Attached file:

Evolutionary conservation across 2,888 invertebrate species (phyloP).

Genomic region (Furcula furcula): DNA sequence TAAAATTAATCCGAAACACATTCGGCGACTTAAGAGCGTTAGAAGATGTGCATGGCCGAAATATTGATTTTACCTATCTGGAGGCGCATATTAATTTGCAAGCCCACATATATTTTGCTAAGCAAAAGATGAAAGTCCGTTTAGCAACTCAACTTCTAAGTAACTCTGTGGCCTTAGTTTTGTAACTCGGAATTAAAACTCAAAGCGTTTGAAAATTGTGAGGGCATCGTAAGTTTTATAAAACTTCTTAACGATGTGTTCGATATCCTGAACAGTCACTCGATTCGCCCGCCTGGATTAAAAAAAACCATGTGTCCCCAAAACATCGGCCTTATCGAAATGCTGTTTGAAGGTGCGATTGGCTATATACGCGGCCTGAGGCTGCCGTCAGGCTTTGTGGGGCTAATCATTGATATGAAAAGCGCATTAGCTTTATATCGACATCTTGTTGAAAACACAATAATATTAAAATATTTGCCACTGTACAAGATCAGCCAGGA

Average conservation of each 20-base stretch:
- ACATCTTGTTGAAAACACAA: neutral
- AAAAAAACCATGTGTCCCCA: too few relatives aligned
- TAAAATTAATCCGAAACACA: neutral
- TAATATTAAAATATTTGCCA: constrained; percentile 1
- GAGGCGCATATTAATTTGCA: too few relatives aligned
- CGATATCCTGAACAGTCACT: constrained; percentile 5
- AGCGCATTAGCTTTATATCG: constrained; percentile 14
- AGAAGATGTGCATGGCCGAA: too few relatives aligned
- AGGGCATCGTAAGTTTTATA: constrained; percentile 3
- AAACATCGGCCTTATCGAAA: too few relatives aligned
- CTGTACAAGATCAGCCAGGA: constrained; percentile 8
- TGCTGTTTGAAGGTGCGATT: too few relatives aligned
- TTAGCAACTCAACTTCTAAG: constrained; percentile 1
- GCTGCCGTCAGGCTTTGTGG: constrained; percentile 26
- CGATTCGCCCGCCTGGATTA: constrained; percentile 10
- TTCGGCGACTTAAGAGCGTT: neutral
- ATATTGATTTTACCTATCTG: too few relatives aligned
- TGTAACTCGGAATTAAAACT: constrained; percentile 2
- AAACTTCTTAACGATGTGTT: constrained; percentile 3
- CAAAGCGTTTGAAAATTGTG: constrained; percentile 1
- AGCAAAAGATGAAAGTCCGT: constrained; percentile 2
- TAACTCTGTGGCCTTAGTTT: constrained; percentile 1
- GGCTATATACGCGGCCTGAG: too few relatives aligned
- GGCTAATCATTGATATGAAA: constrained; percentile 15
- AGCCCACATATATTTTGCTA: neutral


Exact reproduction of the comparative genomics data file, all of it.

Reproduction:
Evolutionary conservation across 2,888 invertebrate species (phyloP).

Genomic region (Furcula furcula): DNA sequence TAAAATTAATCCGAAACACATTCGGCGACTTAAGAGCGTTAGAAGATGTGCATGGCCGAAATATTGATTTTACCTATCTGGAGGCGCATATTAATTTGCAAGCCCACATATATTTTGCTAAGCAAAAGATGAAAGTCCGTTTAGCAACTCAACTTCTAAGTAACTCTGTGGCCTTAGTTTTGTAACTCGGAATTAAAACTCAAAGCGTTTGAAAATTGTGAGGGCATCGTAAGTTTTATAAAACTTCTTAACGATGTGTTCGATATCCTGAACAGTCACTCGATTCGCCCGCCTGGATTAAAAAAAACCATGTGTCCCCAAAACATCGGCCTTATCGAAATGCTGTTTGAAGGTGCGATTGGCTATATACGCGGCCTGAGGCTGCCGTCAGGCTTTGTGGGGCTAATCATTGATATGAAAAGCGCATTAGCTTTATATCGACATCTTGTTGAAAACACAATAATATTAAAATATTTGCCACTGTACAAGATCAGCCAGGA

Average conservation of each 20-base stretch:
- ACATCTTGTTGAAAACACAA: neutral
- AAAAAAACCATGTGTCCCCA: too few relatives aligned
- TAAAATTAATCCGAAACACA: neutral
- TAATATTAAAATATTTGCCA: constrained; percentile 1
- GAGGCGCATATTAATTTGCA: too few relatives aligned
- CGATATCCTGAACAGTCACT: constrained; percentile 5
- AGCGCATTAGCTTTATATCG: constrained; percentile 14
- AGAAGATGTGCATGGCCGAA: too few relatives aligned
- AGGGCATCGTAAGTTTTATA: constrained; percentile 3
- AAACATCGGCCTTATCGAAA: too few relatives aligned
- CTGTACAAGATCAGCCAGGA: constrained; percentile 8
- TGCTGTTTGAAGGTGCGATT: too few relatives aligned
- TTAGCAACTCAACTTCTAAG: constrained; percentile 1
- GCTGCCGTCAGGCTTTGTGG: constrained; percentile 26
- CGATTCGCCCGCCTGGATTA: constrained; percentile 10
- TTCGGCGACTTAAGAGCGTT: neutral
- ATATTGATTTTACCTATCTG: too few relatives aligned
- TGTAACTCGGAATTAAAACT: constrained; percentile 2
- AAACTTCTTAACGATGTGTT: constrained; percentile 3
- CAAAGCGTTTGAAAATTGTG: constrained; percentile 1
- AGCAAAAGATGAAAGTCCGT: constrained; percentile 2
- TAACTCTGTGGCCTTAGTTT: constrained; percentile 1
- GGCTATATACGCGGCCTGAG: too few relatives aligned
- GGCTAATCATTGATATGAAA: constrained; percentile 15
- AGCCCACATATATTTTGCTA: neutral